The academic practice of history—sustained not by courtly patronage but by scholarly institutions—was new to India and a direct product of the colonial education system. History departments began to appear in Indian universities from the 1920s. The Bengali intellectual Jadunath Sarkar (1870– 1958) was a pioneering figure in interpreting India’s past through the modern techniques of historiography. Sarkar was especially conversant with the Mughal period and produced several influential works that sifted Persian sources but interpreted them in conformance with European methodologies. From then on it would no longer be said of Indians that they do not have “history,” at least as the West expected history to be written.
India and China took their own distinctive paths to the past, but they are not as incommensurable as Hegel once proposed. The differences—in language, conception of time, literary form, and the role of the state—are important. Early Indians wrote their histories in rock inscriptions and epic poetry, the Chinese in chronicles and topical histories. The (relatively) unified Chinese state quite early saw the advantages to governing in both the keeping of bureaucratic historical records and controlling the “national” historical narrative. India, without the same degree of centralised governance—or a single common written language—came later to this realisation.
Yet the similarities are equally striking. Both cultures believed that written records of past events had cosmological and ritual—and moral—meaning. History also functioned as a “mirror” to the ruler, as it reflected either his glory or his failure to live up to the principles of virtuous governance. Not surprisingly, then, biography was a major historical genre in both cultures. Perhaps because of this shared faith that writing history was a moral endeavor, historians in both cultures, when they disagreed with the governing authority, developed strategies—and, in China, new forms of historical writing—that allowed them to challenge or bypass, with varying degrees of subtlety, efforts at centralised historiographical control.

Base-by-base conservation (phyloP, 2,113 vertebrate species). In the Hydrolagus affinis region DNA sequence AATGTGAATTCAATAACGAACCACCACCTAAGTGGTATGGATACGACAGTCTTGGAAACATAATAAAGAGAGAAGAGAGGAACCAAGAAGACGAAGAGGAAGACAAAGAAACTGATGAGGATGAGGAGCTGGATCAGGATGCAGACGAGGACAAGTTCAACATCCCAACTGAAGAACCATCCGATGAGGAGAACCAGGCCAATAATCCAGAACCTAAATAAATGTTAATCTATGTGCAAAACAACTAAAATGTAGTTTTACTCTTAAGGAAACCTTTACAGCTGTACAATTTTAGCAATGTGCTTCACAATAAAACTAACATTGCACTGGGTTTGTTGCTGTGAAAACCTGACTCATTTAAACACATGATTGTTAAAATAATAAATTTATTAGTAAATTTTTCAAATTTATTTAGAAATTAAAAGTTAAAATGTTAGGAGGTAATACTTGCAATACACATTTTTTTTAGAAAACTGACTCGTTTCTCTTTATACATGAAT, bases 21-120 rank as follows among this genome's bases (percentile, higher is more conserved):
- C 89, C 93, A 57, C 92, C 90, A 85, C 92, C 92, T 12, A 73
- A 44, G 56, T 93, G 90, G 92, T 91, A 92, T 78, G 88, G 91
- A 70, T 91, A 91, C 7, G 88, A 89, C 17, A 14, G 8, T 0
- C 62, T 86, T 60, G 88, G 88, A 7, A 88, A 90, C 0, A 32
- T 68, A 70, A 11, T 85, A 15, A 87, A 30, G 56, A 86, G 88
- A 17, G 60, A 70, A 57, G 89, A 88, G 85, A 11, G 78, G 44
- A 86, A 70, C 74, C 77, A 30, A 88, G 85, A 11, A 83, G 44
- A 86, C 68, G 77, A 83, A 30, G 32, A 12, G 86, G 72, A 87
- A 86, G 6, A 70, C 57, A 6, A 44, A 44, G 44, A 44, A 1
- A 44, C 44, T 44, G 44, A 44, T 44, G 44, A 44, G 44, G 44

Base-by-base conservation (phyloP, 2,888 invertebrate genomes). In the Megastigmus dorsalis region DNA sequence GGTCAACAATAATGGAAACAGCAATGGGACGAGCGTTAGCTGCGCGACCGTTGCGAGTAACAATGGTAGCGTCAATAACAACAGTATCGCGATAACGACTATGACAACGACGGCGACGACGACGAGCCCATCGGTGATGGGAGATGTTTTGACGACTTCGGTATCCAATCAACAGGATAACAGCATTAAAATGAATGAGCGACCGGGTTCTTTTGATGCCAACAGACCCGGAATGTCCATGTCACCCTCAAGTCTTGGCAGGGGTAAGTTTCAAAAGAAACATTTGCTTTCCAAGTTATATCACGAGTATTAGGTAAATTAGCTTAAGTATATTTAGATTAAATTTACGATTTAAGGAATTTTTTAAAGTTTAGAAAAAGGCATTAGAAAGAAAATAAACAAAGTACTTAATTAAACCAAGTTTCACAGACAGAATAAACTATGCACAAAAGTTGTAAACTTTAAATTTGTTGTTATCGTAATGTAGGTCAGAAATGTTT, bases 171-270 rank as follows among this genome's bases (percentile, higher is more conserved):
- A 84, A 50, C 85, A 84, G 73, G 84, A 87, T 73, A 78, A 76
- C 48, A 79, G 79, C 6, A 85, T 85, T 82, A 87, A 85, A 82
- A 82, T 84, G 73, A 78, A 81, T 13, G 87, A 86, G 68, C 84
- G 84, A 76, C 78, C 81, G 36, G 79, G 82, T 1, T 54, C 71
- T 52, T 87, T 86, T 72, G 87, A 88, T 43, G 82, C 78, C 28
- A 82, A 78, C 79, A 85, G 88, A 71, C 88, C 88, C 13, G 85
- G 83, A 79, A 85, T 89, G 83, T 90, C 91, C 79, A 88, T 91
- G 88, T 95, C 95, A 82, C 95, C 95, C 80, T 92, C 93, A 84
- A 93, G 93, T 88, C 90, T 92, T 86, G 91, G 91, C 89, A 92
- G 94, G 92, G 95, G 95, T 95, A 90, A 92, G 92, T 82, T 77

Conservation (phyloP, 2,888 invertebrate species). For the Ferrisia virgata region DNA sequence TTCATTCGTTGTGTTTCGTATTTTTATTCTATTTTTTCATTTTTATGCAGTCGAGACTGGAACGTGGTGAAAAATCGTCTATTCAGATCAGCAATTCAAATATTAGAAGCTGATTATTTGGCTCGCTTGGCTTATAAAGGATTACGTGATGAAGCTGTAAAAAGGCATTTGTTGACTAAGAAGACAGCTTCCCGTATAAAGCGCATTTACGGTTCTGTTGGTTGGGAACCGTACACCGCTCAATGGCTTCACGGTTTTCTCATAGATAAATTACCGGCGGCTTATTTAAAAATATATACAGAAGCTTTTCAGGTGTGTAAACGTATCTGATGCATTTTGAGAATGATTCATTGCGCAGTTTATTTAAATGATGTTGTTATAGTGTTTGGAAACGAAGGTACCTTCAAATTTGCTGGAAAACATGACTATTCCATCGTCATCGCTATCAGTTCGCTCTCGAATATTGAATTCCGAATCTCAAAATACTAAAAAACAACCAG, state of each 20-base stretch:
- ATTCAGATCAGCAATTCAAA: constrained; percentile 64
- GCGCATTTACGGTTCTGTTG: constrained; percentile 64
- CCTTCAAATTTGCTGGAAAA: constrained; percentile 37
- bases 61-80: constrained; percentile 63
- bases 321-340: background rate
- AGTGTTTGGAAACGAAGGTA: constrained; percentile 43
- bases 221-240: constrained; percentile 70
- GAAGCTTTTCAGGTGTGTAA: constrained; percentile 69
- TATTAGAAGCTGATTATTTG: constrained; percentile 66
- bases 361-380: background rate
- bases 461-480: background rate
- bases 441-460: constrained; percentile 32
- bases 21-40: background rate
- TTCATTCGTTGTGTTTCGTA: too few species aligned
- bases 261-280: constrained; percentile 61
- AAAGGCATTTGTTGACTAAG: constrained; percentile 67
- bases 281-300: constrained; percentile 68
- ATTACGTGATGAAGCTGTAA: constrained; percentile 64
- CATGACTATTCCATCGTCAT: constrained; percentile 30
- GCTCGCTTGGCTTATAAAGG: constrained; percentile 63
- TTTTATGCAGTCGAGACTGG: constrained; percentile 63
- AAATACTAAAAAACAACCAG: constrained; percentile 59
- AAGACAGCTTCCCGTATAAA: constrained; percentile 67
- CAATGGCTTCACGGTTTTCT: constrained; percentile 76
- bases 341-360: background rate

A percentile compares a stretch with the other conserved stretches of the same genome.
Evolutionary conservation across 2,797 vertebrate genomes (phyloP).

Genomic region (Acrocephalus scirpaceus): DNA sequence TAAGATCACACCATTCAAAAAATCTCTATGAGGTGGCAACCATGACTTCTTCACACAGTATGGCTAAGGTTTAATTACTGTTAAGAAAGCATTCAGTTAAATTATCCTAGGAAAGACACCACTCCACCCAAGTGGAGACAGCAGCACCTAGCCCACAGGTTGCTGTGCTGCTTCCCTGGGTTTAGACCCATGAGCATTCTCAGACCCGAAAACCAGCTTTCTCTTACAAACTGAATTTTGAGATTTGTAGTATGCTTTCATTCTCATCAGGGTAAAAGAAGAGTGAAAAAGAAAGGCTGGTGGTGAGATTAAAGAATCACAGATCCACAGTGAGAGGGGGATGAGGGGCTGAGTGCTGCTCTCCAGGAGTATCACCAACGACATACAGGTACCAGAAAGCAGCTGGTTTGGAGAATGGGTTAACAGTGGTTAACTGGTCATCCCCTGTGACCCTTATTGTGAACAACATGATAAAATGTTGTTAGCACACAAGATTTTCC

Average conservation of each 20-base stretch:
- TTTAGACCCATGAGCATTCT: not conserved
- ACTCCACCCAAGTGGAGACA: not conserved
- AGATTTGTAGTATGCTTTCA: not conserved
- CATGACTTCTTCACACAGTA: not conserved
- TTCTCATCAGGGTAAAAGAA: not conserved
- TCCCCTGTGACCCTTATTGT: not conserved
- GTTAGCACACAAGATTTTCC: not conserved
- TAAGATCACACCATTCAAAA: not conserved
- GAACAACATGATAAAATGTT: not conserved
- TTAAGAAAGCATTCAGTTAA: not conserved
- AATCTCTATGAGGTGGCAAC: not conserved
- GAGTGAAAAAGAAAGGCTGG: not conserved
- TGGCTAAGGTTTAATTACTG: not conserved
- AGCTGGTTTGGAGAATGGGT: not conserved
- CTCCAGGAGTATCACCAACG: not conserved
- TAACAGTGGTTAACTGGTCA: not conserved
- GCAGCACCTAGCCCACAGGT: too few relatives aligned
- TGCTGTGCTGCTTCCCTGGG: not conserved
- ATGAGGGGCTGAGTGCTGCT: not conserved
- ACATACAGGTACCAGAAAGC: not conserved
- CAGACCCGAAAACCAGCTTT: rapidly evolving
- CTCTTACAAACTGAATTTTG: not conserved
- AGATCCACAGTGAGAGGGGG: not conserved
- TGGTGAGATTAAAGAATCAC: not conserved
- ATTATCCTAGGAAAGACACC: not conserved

Well into the twentieth and twenty-first centuries, history maintains its status in both China and India as an important—and contested—arena, as both a narrative subject to official oversight and control and a source of resistance and change. The People’s Republic of China (PRC) in its early years closely monitored the writing of history, imposing a Marxist-Leninist framework as rigid—albeit in very different ways—as the dynastic cycle framework of the standard histories. Yet in 1961, the historian Wu Han (1909-1969) famously used the history of the virtuous Ming official Hai Rui (1514-1587) to question Chairman Mao Zedong’s policies (although Wu Han suffered the consequences of this challenge with a long prison term that terminated only with his death). The PRC has turned more recently to other ways of shaping history—for example, through the regulation of textbooks and classroom instruction and through the sponsorship of a massive new state-funded “dynastic history” of the Qing. Chinese academic historians routinely produce sophisticated works of “modern” critical history modeled on the evidential research tradition and Western historiography. But the awareness of history as both a mirror for and a political tool of the ruler is still powerful.
History remains too a vital subject in democratic India today, as the country’s postcolonial citizens continue to grapple with the complexities of their past. New voices are being heard, as India’s feminists, Dalits (formerly known as “untouchables”), and social historians generally bring attention to neglected pasts. Engagement with the past, whatever form it takes, remains vital. The capital of one of Emperor Ashoka’s pillars is enshrined on Indian currency notes, a constant reminder to Indians of a revered Buddhist king from the classical period. The state has rarely exerted the same kind of control over the historical record found in modern China, although there have been contestations over what can and cannot be included in history textbooks as well as academic books, particularly on topics to which today’s Hindu majority is sensitive. Some politicians have successfully campaigned on a platform of “Rama-rajya,” the ideal rule of Rama—not exactly an inclusive platform for a modern pluralistic state, but certainly one that illustrates the ongoing presence of the past in everyday life.
Excerpted with the permission of Penguin Random House India from What China and India Once Were, edited by Sheldon Pollock and Benjamin Elman. We welcome your comments at firstname.lastname@example.org.